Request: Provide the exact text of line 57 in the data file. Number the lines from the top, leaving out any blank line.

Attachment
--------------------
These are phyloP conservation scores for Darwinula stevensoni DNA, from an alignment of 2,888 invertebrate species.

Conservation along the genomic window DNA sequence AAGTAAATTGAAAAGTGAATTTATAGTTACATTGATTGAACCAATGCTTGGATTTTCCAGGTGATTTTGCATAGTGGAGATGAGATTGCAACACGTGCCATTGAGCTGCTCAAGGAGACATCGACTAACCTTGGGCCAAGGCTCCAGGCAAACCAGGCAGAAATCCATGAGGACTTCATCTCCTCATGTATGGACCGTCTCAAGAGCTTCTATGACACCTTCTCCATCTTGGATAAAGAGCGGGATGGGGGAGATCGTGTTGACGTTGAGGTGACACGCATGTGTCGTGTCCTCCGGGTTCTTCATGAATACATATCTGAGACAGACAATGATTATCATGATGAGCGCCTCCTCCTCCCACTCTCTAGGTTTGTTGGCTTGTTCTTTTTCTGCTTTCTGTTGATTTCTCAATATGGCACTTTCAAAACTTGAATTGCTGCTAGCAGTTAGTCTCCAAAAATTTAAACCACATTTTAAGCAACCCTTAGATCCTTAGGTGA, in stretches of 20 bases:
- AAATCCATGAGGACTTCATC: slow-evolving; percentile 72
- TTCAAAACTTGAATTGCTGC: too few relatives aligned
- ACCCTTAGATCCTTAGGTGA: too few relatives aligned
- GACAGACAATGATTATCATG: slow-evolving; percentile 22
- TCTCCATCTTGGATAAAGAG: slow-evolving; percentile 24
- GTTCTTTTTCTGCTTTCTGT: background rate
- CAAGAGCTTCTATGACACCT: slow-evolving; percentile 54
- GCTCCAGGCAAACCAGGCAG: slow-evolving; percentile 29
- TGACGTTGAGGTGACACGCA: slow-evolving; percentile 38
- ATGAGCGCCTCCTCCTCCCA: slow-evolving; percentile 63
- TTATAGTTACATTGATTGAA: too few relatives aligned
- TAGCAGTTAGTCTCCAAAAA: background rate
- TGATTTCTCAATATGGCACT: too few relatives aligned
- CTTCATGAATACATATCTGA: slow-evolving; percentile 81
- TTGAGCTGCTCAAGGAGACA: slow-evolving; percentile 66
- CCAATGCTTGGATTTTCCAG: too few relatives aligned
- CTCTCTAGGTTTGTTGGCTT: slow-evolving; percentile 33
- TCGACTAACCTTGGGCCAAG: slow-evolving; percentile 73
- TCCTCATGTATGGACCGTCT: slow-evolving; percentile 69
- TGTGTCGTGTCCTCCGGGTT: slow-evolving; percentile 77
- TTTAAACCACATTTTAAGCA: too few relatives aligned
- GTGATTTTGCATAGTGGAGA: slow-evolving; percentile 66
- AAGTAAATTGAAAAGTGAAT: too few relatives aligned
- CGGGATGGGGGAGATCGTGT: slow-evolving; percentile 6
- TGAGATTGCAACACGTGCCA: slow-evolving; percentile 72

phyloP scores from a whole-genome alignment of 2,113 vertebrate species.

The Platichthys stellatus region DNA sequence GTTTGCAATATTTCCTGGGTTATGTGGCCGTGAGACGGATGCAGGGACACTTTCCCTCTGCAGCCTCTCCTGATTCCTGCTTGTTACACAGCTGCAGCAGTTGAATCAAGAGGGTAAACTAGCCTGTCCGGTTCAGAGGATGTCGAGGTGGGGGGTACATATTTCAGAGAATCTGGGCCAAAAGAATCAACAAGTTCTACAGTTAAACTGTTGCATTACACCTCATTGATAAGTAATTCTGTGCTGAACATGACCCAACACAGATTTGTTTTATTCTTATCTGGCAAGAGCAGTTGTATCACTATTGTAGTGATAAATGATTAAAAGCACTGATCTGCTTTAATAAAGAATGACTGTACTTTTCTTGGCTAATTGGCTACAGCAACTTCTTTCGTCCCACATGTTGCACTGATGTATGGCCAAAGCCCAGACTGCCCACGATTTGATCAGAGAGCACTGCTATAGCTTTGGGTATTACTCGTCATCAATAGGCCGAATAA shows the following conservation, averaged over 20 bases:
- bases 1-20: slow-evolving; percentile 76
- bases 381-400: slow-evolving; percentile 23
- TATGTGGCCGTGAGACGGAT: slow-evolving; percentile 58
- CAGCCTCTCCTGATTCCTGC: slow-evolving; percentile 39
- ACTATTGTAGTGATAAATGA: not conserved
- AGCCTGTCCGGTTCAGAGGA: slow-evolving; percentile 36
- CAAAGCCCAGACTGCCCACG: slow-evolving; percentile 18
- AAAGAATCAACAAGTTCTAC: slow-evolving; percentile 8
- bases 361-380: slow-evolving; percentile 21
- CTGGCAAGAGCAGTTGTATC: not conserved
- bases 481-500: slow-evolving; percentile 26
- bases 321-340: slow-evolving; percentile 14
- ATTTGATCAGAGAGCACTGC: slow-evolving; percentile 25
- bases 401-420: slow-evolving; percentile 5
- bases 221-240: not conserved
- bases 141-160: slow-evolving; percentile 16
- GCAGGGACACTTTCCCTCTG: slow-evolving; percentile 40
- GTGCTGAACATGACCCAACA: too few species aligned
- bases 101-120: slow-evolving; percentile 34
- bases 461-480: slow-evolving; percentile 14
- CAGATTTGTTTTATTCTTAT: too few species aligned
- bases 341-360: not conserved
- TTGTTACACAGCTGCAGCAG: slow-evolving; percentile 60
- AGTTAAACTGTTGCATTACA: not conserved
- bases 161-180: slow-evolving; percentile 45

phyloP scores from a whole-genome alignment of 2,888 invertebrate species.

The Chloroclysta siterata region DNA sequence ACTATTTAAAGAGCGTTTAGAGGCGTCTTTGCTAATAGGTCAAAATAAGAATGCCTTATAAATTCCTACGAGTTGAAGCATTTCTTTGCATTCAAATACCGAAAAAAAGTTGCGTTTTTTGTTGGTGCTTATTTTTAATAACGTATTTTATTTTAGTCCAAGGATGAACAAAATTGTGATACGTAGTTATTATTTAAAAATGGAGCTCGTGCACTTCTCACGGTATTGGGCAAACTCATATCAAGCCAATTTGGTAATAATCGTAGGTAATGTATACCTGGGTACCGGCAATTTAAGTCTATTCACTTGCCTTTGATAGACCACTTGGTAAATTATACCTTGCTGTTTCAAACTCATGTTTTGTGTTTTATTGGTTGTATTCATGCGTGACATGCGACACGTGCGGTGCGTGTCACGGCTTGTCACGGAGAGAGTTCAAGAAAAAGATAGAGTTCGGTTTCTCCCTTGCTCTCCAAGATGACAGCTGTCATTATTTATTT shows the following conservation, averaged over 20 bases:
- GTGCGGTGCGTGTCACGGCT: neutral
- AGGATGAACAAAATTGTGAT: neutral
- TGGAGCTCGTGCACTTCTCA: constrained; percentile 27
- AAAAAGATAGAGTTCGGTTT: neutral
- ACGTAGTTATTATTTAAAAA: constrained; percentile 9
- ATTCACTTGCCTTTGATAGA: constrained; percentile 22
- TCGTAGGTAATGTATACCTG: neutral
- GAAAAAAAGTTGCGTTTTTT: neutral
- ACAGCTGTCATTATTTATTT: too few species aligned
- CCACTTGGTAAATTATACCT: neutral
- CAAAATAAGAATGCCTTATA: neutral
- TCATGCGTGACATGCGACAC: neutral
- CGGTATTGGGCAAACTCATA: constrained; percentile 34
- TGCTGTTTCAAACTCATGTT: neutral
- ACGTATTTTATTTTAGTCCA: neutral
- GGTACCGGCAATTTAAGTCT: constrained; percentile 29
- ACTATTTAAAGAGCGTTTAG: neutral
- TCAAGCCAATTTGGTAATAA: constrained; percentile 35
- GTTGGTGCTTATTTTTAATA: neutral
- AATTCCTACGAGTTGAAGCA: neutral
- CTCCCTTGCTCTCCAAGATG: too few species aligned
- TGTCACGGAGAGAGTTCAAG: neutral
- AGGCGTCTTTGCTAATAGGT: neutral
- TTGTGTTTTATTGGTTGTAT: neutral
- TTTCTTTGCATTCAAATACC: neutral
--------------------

- GTGCGGTGCGTGTCACGGCT: neutral